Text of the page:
More from Sara Paretsky
Published: September 11, 2003
|Sara Paretsky, author of 11 books in her popular bestselling series featuring V.I. Warshawski and one novel outside of the series, sat down with editor Elfrieda Abbe for a lunch interview at a French cafe in Chicago.|
The following is a continuation of the interview that appeared in the October issue of The Writer.
Did you try other beginnings before deciding to begin Total Recall with Lotty Herschel's story?
I started with a farewell party for Morell [V.I.'s lover]. You know he went off to Afghanistan. By one of those flukes, the book was published on September 4, 2001. On September 9th I got an e-mail from a reader asking: "What were the Taliban, and why are you always putting stuff in you book that no one ever heard of?" Before I got around to answering the e-mail, of course, everyone knew what the Taliban is.
I had many different ideas that didn't gel. I had an English journalist who was Morell's former lover in town. She was going to be writing a story on American militia groups--skinheads, things like that.
What I needed was something that was going to jolt Lotty so badly that she would either run away or become unhinged in such a way that she would be forced to reveal this secret that she had been hugging to herself. So I was trying all these different things with contemporary events, with skinheads and whatnot. And they just weren't working. It wasn't credible that these things that are always in the news and around us would suddenly shake her up in that way.
Do you know who Dorothy Salisbury Davis is? She's in her 80s. There was a time when she was an extremely well-known crime writer. She grew up in Libertyville (Ill.). She's quite a gifted writer, and she's become an important person in my life, a valued friend and mentor. She has always had this piece of advice that when things aren't working, turn them upside down. Come at it from a different way, so I thought [the beginning] has to come out of Lotty's past. There I was, stuck, draft after draft. Sometimes I'd written 150 pages of stuff that wasn't working. I thought, "By gum this time I'm going to tell the damn story. I tried three times before and I'm not going to give up on the fourth. So I thought, "OK, it has to be out of her past."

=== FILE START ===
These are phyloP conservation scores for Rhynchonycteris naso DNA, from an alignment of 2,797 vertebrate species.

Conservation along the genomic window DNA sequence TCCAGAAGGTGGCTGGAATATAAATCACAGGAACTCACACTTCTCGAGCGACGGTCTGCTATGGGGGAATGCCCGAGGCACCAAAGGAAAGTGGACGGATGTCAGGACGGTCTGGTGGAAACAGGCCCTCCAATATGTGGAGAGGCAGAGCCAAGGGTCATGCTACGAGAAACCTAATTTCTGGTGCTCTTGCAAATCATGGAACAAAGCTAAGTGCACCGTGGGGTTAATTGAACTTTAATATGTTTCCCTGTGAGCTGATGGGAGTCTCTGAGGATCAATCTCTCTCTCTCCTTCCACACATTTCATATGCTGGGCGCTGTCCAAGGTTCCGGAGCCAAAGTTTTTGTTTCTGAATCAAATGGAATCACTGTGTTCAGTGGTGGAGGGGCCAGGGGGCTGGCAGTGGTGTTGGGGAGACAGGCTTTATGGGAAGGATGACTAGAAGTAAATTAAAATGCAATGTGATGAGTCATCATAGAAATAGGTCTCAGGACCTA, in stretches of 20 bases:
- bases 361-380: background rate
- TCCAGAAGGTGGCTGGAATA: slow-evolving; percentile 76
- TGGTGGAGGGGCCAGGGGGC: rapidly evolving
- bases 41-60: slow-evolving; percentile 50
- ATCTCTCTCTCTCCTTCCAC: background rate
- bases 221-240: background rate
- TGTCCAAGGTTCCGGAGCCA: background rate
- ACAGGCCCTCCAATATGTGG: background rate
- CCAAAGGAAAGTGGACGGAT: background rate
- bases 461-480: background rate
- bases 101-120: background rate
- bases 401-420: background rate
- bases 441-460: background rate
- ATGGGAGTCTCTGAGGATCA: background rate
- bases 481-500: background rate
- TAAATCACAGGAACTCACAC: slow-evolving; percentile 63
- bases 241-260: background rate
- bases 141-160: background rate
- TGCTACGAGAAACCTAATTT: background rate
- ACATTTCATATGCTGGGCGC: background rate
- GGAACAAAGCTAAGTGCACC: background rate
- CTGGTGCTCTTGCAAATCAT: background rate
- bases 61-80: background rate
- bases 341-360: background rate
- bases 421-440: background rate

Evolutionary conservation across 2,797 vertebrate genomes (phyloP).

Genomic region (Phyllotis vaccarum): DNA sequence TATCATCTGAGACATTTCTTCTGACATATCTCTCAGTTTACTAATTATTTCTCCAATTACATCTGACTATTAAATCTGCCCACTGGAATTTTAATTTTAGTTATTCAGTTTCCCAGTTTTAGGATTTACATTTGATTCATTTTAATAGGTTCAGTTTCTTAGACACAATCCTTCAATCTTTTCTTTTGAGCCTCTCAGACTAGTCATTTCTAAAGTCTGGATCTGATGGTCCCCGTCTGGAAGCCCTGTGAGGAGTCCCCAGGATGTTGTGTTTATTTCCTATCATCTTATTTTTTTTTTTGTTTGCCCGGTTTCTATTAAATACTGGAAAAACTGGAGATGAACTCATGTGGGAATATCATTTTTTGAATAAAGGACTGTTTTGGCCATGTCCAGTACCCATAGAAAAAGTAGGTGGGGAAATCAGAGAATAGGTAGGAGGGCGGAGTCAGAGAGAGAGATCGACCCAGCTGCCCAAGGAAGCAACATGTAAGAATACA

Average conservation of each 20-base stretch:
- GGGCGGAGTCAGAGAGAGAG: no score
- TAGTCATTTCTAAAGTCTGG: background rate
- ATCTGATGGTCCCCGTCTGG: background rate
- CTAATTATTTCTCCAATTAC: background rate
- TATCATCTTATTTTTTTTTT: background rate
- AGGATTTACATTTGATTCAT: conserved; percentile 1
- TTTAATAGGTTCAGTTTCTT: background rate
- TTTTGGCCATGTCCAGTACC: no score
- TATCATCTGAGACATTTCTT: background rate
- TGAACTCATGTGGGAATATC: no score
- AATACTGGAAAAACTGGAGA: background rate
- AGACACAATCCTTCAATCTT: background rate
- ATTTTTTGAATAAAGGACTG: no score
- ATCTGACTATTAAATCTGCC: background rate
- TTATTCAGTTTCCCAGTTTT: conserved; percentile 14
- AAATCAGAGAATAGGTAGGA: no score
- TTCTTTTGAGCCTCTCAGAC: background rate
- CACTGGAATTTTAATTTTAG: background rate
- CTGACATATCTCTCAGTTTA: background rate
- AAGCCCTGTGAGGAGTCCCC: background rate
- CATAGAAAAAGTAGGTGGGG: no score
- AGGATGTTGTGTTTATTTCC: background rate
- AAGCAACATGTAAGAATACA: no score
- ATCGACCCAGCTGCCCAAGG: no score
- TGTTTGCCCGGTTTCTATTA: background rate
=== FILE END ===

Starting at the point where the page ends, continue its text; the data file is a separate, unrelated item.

Could you describe your writing process?
My favorite thing is rewriting, because it's stuff on the page, and I can fiddle with it endlessly. I feel happy because I'm working. Here's what I've learned over the years. Most people are afraid of the blank page and I'm not alone in that. In my non V.I. book Ghost Country, I wanted it to focus on a young woman who wanted to write operas. I wrote 250 pages about this woman, her opera, her family, and it wasn't getting me to where I wanted to be. I threw it all out. It all got condensed into one sentence at the dinner table between the person who became the protagonist and her grandfather.
I've learned over time that I must end my writing day with something unfinished on the page that I know I can go into in the morning and finish. I mean if I've written to the end of the chapter, I won't make a chapter break until I've written beyond that, then I'll go back and separate it out and make a chapter. So as much as possible I have unfinished business on the page. Every morning when I start writing I read through what I wrote the day before, maybe several days before, and I continue editing it on the screen. Still, I do a tremendous amount of editing on paper because it just doesn't read the same. You see a lot more on paper.
Many writers say they have a reader or writing partner to read the first draft. Do you have someone read your work while it's in progress?
My first reader is my husband, and he is very good in some things as a reader. But he's not a reader of fiction. I think I need someone who really reads a lot of fiction. I'm published in England by Hamish Hamilton and the woman who was for many years my editor there is one of the most gifted readers I've ever met. In Total Recall, she read the draft. I think it's my best book and part of what made it better was that she read it in manuscript.
What did she tell you?
She made me realize that one of the weaknesses of my portraits of my villains is that they are too one-dimensional. So I set the challenge for the current book Blacklist of having my villain become someone that I actually like--that was really hard.
To learn more about Sara Paretsky, visit her Web site at www.saraparetsky.com.